Vets get benefits they didn't know they had
By Kyung M. Song
STEVE RINGMAN / THE SEATTLE TIMES
What Jordan didn't know was that he shouldn't have paid a cent.
Jordan, a Navy veteran with a service-connected disability, should have gotten his nursing-home care free from the Department of Veterans Affairs (VA). Now Jordan, 71, who uses a wheelchair, has his room at a Mercer Island nursing home completely paid for from nearly $40,000 a year in newfound veterans benefits, thanks to a state program that matches poor veterans with thousands of dollars in federal benefits they've missed.
"My husband keeps saying we can spend money now, but I'm still in shock," said Jordan's wife, Loretta, 68, who lives in the couple's home in Bellevue.
The Veterans Enhancement Project, which began in Clark County in 2001, was the first in the nation to use a database, originally created to catch welfare cheats, to stretch Washington's Medicaid budget by finding people eligible for VA benefits instead.
So far it has boosted benefits for more than 300 Medicaid nursing-home patients in Western Washington, officials say. Nearly 40 of those have left Medicaid completely. Another 2,000 vets and their dependents have been enrolled in military health plans.
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The project, which is now reaching into Eastern Washington and being emulated in other states, saved Washington Medicaid an estimated $3.5 million last fiscal year.
Medicaid, a health-insurance program for the poor, is funded equally by Washington state and the federal government. Medicaid patients can pay certain living expenses with their monthly incomes, but must use any remainder to cover the cost of their nursing-home care. And state law requires Medicaid to recover remaining long-term-care costs — on which it spends more than $1.2 billion a year — from the beneficiaries' estates after they and their spouses die.
Veterans, on the other hand, do not have to repay VA benefits because they earned them by serving in the military. Yet VA officials admit they have failed to contact many eligible veterans or their dependents about billions of dollars in unclaimed pensions and disability payments.
Loretta Jordan had worried for years that the couple's assets would be used to repay Medicaid. Frank Jordan bought his house near Clyde Hill for $65,000 in 1979. The house is now paid off and assessed at $445,000. In 1995, Frank Jordan deeded the house to Loretta to keep the house out of reach of Medicaid estate recovery. Even so, Medicaid could go after any other property, vehicles, savings and assets owned jointly by Frank and Loretta Jordan after their deaths.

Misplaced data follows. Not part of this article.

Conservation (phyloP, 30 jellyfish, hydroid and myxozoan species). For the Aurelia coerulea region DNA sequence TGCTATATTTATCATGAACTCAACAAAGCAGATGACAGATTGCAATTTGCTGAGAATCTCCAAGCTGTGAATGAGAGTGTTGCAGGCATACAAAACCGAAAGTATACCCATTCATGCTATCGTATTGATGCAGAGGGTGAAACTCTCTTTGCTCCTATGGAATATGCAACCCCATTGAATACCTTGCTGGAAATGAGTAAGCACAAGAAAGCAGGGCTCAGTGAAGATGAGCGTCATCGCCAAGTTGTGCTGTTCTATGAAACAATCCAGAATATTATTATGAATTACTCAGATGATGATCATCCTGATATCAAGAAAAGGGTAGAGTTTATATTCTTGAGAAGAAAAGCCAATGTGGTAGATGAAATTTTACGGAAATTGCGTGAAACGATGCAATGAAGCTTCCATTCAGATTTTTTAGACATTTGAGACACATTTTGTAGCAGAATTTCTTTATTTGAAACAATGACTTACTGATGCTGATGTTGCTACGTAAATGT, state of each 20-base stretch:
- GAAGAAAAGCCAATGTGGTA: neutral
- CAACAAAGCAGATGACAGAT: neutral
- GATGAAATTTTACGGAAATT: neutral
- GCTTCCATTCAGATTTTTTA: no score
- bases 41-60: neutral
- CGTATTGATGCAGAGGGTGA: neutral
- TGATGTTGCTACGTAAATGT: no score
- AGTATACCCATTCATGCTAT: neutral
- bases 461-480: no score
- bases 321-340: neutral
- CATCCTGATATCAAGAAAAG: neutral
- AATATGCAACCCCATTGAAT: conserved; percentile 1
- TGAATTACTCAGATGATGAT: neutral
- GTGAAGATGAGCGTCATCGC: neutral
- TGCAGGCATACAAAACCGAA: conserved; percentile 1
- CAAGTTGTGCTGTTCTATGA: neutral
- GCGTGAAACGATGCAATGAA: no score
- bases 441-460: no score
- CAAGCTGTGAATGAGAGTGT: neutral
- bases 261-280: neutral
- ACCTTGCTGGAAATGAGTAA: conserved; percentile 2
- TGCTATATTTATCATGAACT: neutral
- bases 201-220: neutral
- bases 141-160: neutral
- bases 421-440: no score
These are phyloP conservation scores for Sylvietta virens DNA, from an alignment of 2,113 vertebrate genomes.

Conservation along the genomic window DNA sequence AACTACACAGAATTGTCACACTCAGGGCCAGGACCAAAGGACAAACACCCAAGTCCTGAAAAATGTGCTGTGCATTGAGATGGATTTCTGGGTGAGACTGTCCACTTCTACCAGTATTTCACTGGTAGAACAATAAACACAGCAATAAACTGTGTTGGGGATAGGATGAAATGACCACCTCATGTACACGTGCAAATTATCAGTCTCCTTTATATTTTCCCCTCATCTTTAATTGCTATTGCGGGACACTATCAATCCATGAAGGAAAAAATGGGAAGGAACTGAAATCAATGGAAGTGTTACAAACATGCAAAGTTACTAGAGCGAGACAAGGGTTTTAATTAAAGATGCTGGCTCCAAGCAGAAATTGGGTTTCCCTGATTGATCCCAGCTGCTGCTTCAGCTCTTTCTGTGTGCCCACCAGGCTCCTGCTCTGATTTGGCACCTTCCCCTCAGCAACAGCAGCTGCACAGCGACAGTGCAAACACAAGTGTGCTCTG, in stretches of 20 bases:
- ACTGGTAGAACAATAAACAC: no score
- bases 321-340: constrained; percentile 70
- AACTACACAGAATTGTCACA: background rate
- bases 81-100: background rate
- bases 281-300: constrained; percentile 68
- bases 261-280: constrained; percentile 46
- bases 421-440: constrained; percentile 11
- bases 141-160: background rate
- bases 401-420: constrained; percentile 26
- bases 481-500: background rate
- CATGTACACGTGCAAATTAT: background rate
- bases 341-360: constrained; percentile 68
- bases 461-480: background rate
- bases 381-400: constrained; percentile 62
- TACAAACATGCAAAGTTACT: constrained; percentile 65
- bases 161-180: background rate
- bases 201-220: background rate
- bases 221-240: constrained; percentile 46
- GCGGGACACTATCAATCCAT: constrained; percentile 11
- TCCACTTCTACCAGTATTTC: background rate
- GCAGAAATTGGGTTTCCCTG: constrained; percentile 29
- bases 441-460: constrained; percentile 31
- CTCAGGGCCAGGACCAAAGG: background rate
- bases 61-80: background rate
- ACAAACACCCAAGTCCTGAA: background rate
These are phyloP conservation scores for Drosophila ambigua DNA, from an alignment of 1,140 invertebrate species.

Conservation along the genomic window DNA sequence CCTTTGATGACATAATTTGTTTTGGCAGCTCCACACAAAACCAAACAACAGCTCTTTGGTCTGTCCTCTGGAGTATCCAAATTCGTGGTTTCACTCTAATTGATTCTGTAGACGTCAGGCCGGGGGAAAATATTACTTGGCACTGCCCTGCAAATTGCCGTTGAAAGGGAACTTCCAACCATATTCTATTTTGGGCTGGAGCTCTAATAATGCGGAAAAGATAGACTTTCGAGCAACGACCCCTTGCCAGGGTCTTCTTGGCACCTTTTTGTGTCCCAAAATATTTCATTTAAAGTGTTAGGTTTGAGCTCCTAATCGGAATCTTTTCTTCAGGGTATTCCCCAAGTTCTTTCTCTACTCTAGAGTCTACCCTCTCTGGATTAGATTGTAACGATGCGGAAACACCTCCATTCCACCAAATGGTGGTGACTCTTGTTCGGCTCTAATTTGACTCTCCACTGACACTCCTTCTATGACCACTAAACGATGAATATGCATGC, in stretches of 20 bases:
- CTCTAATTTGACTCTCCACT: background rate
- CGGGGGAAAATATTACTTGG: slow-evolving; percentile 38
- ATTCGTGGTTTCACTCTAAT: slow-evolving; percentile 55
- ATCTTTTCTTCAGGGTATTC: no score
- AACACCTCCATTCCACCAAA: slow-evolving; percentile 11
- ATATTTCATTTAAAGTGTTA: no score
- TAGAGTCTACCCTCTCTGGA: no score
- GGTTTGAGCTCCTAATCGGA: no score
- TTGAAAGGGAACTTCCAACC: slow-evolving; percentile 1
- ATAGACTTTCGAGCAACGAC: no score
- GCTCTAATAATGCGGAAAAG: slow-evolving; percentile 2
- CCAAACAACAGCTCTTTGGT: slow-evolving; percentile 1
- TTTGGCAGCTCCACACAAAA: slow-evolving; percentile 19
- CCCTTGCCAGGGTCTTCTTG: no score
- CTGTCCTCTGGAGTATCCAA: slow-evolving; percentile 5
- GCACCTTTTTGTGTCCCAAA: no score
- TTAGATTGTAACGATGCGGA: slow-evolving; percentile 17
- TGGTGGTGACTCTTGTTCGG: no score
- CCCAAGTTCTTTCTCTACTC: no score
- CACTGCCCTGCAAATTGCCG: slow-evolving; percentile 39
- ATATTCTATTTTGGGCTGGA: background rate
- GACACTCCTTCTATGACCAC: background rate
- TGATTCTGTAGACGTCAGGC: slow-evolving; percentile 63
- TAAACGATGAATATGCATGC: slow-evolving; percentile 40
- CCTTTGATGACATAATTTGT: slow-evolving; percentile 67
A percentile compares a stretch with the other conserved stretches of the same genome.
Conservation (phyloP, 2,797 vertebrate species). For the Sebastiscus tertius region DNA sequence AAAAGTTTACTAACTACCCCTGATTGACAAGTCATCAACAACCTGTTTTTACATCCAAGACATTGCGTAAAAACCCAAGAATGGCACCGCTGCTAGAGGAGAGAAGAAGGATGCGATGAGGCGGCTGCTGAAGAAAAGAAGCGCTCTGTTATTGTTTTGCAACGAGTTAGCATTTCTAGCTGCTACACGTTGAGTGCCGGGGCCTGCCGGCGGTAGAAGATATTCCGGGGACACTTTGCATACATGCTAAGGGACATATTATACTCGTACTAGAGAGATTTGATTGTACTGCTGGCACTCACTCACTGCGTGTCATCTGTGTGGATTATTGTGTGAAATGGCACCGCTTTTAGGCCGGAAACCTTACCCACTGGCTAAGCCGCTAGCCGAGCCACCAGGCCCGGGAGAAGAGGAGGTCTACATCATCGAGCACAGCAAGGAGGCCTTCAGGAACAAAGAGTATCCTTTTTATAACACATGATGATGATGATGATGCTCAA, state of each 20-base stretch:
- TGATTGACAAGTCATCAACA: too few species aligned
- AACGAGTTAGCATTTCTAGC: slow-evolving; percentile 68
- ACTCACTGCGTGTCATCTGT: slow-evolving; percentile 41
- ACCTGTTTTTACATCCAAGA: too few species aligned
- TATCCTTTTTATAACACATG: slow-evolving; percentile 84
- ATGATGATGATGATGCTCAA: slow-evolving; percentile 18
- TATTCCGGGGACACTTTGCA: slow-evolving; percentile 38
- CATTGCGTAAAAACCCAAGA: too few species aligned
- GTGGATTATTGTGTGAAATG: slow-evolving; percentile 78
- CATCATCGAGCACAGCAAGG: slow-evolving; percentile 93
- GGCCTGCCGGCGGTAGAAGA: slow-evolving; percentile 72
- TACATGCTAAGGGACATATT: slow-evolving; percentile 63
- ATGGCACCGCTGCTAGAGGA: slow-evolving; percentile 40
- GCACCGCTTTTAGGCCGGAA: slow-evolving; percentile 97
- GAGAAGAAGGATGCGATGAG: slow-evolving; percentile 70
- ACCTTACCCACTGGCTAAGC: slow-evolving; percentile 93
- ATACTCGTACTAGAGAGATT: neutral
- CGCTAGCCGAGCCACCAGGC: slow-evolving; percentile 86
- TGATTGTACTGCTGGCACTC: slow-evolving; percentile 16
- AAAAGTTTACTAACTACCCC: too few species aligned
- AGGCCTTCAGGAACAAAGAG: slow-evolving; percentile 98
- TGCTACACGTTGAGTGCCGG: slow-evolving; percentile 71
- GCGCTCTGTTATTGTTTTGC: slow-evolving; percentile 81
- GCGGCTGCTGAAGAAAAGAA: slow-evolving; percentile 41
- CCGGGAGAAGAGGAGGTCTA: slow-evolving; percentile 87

Many others share the Jordans' situation. Roughly 670,000 veterans live in Washington — more than 10 percent of the state's population. When spouses and dependent children are considered, the total number of people potentially eligible for veterans benefits could be more than twice that. But only 5 percent of all Medicaid patients currently receiving long-term care are collecting VA benefits, said Bill Allman, who launched the new program as a manager for the state Department of Social and Health Services.
"That number should be higher," he said. "A lot of veterans don't know they have veterans benefits."
Allman, a Vietnam veteran, said he started the program partly as a personal quest to use the welfare database to help both vets and the state save money.
For many veterans, financial gains have been unexpected.
Charles St. George Jr. is a Navy veteran who suffered a stroke in 2002. St. George, 73, who lived in a studio apartment near SeaTac and has never married, applied for Medicaid after depleting all but $2,000 of his savings.
Until this year, the retired Delta Air Lines reservations agent was paying about $1,200 a month, most of his veterans and Social Security income, for a room at a Federal Way nursing home and later at an Auburn adult home.
Kyung Song: 206-464-2423 or email@example.com
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